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(Adapted from Chapter 9 in my new book Energize Your Business: Engage Your Employees with an Inspiring Strategic Planning Process. Read free chapters and learn more at www.EnergizeYourBusiness.biz .)

Goals-Objectives-Strategies-Tactics

“Goals provide the energy source that powers our lives. One of the best ways we can get the most from the energy we have is to focus it. That is what goals can do for us; concentrate our energy.”

~Dennis Waitley

Strategic planning will serve as your strategic roadmap, compass, and GPS for your business adventure. However, sometimes we can get bogged down by all the terminology. Let’s see if we can simplify the process.

My wife, Lyn, and I love RVing. Whenever we’re planning a trip, we first decide where we want to go. Then, we chart our course on a map to see what route we like best that will include other interesting destinations along the way. Then, we set goals or milestones for each day. Sometimes we choose the shortest distance from point “A” to point “B.” At other times, we choose the most interesting and scenic routes, depending on our goals.  We begin each day by programming our GPS with that day’s destination (we affectionately call our GPS device Mrs. G). As a result of this guidance system in our truck, we receive continuous confirmation that we are on track and are not going astray. Yes, we begin with a plan; however, here’s the beauty of our system: We build in flexibility for taking new and exciting excursions that we often times discover along the route. Allowing for spontaneity, we have experienced some magical, enchanting adventures beyond our wildest dreams.

I suggest that you build in similar flexibility within the plan for your business. Allow it to unfold in new and exciting ways as you discover unknown vistas, as situations change, or when new trends emerge. Don’t be so rigid that you miss valuable opportunities that present themselves along the way toward fulfilling your mission and vision.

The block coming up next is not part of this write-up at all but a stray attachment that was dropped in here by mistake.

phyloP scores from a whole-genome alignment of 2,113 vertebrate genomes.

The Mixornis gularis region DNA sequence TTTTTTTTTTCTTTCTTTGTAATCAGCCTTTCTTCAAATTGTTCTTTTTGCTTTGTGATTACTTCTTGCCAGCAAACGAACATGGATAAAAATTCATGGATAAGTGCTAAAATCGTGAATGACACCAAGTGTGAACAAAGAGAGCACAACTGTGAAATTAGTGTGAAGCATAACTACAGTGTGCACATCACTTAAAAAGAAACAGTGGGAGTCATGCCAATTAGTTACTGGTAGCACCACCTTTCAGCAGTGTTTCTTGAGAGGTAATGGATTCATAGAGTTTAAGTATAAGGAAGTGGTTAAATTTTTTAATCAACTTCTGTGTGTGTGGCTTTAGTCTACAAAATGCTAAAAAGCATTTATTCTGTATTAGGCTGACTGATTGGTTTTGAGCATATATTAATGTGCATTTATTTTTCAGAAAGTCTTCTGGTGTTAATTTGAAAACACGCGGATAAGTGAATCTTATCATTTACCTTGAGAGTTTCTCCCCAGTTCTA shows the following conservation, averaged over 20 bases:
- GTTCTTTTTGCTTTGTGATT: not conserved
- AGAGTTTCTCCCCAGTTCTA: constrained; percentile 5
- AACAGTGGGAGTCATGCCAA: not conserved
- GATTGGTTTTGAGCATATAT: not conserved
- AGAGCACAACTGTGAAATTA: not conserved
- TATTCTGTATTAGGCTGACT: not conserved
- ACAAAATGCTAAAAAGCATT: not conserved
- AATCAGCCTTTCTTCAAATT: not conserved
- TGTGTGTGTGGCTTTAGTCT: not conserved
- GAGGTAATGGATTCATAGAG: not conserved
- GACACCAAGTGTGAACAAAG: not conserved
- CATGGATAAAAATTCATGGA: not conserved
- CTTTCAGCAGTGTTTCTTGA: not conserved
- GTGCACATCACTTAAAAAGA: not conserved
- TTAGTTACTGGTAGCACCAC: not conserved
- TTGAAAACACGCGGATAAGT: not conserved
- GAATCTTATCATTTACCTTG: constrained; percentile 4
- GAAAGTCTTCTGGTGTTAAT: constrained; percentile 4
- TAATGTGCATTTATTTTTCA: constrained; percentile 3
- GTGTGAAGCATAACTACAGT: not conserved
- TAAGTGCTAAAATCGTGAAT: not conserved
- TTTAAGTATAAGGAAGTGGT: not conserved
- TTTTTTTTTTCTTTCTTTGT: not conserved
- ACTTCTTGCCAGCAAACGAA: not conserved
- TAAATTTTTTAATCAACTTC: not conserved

Some strategic planning approaches make this part much too complicated. Again, just think of it like this: Any Goals you set should be in alignment with your Purpose, Values, Mission, and Vision.

A good initial question to ask is, “What themes or focus areas are most important to the success of our organization?”

Hint: Establish goals that will be inspiring and energizing, not just financial targets to achieve. Consider focus areas such as Employees, Products, Services, Outreach, and yes, of course, Financial. Adopt a holistic approach that will inspire your employees and increase the value you provide to your customers—the sum of which work together, contributing to your bottom line.

 “Establish goals that will be inspiring and energizing,

not just financial targets to achieve.”

Lofty goals can be both inspiring and daunting at the same time. With that in mind, you’ve probably heard the question, “How do you eat an elephant?” And you probably remember the answer: “One bite at a time!” This is exactly how you can help reduce the overwhelmed feeling people may experience as they begin to tackle “big, hairy, audacious goals” (BHAG’s), an acronym created by Jim Collins and Jerry Porras in their book, Built to Last.

Large goals need to be broken down into smaller, “bite-sized” milestones in order to get a better understanding of what it will take to achieve them. These milestones are sometimes referred to as objectives, strategies and tactics. A goal can be segmented into objectives, objectives segmented into strategies, and strategies segmented into tactics—in a cascading effect, ranging from larger to smaller segments. This is similar to a stream cascading down a mountain. With each subsequent segment, the goal becomes more refined, more clear, and more specific.

Once you have identified the Goal Areas, ask yourself, “Which Goals should we focus upon in order to improve or make strides in that area?”

Then ask, “What are major milestones that need to be achieved in order to accomplish each Goal?” These milestones become your “Objectives.”